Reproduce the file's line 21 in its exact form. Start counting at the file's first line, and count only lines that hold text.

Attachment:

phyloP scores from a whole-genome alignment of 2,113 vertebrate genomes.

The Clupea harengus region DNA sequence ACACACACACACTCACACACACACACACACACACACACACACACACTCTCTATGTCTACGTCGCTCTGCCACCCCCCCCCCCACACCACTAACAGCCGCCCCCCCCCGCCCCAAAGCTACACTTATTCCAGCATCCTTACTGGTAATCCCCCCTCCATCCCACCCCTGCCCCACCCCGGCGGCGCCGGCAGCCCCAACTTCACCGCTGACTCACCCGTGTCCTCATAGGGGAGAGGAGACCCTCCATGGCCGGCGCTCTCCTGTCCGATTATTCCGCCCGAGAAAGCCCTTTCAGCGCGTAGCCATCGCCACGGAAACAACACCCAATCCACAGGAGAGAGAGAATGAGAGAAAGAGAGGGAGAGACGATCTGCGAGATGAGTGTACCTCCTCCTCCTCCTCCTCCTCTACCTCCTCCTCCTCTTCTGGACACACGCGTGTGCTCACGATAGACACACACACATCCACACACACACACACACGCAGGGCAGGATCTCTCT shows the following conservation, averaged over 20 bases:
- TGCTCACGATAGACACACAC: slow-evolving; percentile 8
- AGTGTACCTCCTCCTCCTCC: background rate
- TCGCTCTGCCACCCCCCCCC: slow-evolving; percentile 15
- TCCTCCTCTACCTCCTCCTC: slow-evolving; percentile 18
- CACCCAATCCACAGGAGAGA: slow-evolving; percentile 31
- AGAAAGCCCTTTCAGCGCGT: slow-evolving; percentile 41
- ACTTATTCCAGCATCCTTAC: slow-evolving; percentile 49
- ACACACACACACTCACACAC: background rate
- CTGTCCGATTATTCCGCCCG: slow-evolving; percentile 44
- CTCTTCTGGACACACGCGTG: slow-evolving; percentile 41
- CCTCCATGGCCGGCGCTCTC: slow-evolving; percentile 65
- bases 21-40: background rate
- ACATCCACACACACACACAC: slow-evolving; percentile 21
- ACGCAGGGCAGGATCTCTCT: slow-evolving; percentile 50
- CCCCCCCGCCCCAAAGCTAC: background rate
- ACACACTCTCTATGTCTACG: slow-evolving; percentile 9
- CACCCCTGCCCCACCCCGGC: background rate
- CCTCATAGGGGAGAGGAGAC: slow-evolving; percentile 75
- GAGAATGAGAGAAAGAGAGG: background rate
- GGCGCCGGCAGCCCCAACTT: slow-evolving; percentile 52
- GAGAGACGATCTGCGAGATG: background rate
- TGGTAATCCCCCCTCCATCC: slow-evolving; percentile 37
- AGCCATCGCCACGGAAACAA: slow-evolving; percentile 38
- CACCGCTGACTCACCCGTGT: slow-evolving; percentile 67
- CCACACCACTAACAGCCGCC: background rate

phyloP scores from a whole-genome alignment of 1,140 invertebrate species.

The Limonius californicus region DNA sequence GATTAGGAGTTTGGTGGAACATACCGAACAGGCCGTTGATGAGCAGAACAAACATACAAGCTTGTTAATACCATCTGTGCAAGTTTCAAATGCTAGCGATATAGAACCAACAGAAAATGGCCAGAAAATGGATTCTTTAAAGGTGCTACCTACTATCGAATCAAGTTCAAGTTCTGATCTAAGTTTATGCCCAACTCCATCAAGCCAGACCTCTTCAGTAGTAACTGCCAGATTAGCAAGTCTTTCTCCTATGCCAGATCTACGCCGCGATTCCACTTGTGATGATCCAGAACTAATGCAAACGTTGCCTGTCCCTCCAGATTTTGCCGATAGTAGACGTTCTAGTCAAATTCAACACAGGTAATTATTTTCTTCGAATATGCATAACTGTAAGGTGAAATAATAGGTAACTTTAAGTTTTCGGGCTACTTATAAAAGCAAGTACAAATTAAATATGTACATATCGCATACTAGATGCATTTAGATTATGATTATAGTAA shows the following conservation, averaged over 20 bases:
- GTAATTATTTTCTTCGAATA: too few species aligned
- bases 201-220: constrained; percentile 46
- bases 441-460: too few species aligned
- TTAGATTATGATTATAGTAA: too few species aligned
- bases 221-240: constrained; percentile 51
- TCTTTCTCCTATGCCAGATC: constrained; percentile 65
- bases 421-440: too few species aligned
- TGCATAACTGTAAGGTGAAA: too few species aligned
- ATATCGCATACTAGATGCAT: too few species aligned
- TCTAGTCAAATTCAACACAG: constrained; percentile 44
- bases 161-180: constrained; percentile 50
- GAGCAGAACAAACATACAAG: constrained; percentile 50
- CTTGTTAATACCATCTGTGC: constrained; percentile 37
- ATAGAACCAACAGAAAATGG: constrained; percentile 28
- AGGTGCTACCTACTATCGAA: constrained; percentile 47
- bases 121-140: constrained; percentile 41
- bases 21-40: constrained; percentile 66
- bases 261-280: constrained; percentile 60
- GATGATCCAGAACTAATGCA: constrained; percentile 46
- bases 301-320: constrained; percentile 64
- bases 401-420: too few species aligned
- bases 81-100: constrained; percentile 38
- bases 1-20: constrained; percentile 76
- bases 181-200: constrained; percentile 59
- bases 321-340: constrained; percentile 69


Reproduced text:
- GAGAATGAGAGAAAGAGAGG: background rate